Despite a whole raft of tools and techniques in Lean Six Sigma, one of the absolutely key factors in the success of any project or implementation is plain old popularity. You may have data on your side but without the vocal support of those in a position of influence your foray into the world of Lean Six Sigma will be difficult, unpleasant and ultimately fruitless.
Now, even with facts and figures supporting the benefits of Lean Six Sigma, gaining the support you need can be a challenge. People will always take the path of least resistance, and generally means leaving things as they are. The responsibility is on you, as a Lean Six Sigma practitioner, to use your charm and charisma to illustrate that there is a better way. To show that if you are not continuously improving and moving forwards, you’re actually going backwards.
The challenge is in identifying who you need to get on your side, and working out what makes them tick.
Luckily (and unsurprisingly) Lean Six Sigma has got a tool for that!
The Stakeholder Analysis tool consists of several steps, starting with identifying your stakeholders and culminating with a clear action plan for each person. Identifying stakeholders sounds simple but it is actually more challenging than it first appears. A stakeholder is anyone who will have some direct impact on or from your project or implementation.
Clearly the team you’re working with, the people who the process belongs to and department or function managers are all stakeholders. However, there may also be people that are not immediately obvious so think laterally about how your project and the process in question impact people within the business.
This next step involves defining the current level of support and influence of your stakeholders, and it can be an eye-opening experience.
Place all of your people on a stakeholder map like the one below, which shows how supportive they are and how much influence they hold in an at-a-glance format. At this stage, it is worth thinking about people within the business that may not be stakeholders, but are clearly influencers. They may not be people in positions of power, but they are people that their colleagues respect and listen to. It’s worth taking the extra time to get them on board early on.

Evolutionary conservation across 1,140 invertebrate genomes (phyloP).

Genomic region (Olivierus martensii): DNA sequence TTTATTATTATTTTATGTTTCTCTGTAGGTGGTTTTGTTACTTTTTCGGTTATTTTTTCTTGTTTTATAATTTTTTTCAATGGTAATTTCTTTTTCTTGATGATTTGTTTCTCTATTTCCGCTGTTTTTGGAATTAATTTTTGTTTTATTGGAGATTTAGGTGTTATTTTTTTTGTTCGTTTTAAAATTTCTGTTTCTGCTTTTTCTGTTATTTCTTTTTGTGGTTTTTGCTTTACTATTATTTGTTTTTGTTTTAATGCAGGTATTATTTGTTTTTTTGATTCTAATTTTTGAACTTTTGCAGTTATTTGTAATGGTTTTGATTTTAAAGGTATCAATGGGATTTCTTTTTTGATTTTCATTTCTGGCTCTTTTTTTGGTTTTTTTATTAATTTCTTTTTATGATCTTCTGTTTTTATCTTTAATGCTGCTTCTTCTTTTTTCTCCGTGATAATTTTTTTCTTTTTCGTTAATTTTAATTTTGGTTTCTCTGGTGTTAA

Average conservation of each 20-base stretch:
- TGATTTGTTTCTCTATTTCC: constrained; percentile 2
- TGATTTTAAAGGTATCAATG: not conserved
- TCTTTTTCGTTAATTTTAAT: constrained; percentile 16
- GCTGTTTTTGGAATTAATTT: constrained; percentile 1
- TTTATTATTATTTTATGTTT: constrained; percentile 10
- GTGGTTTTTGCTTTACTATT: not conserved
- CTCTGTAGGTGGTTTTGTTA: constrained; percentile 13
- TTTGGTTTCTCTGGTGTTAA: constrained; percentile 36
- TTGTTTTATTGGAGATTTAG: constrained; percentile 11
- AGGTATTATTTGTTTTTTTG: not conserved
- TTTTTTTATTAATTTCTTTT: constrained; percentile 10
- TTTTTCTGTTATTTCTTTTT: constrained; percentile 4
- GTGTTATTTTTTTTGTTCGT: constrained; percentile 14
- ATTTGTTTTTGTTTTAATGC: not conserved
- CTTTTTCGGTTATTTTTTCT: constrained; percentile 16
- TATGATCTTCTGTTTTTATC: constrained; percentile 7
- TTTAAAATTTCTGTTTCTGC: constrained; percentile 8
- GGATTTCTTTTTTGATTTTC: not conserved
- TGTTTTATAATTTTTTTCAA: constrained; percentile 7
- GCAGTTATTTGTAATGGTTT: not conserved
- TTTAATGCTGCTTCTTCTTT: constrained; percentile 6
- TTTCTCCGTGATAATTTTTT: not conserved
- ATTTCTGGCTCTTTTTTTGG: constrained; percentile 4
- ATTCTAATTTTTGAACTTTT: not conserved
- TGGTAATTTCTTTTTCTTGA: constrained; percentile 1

From here, it’s easy to decide how much you need to increase each person’s support by. Focus on those with most influence, but be realistic; not everyone is going to be 100% supportive.
It’s time to strategise about how you are going to get these stakeholders to come around to your way of thinking. One of the best approaches is known as the 3Ds. The first D stands for Data, this means using the hard facts and figures you have to convince the stakeholder of the importance of the project, from a logical perspective.
The second D stands for Demonstrate and compels you to illustrate where Lean Six Sigma has been used to deliver improvements elsewhere. Finally, Demand they support the project by asking someone in authority to persuade them to get on board.
Develop action and communication plans for your individual stakeholders, using what is important to them as a convincing tool. It is essential to take a different approach to each person, as what works with one person may alienate another.
While Stakeholder Analysis seems straightforward – easy even – it is anything but. It relies on understanding the softer side of business, of personal influence and how communication impacts success. This can be tough for anyone who went into Lean Six Sigma for their strengths in data analysis as people are not as predictable as numbers.
However, done well and carried through to execution, a proper Stakeholder Analysis is a major element in gaining organisational support and, ultimately, success.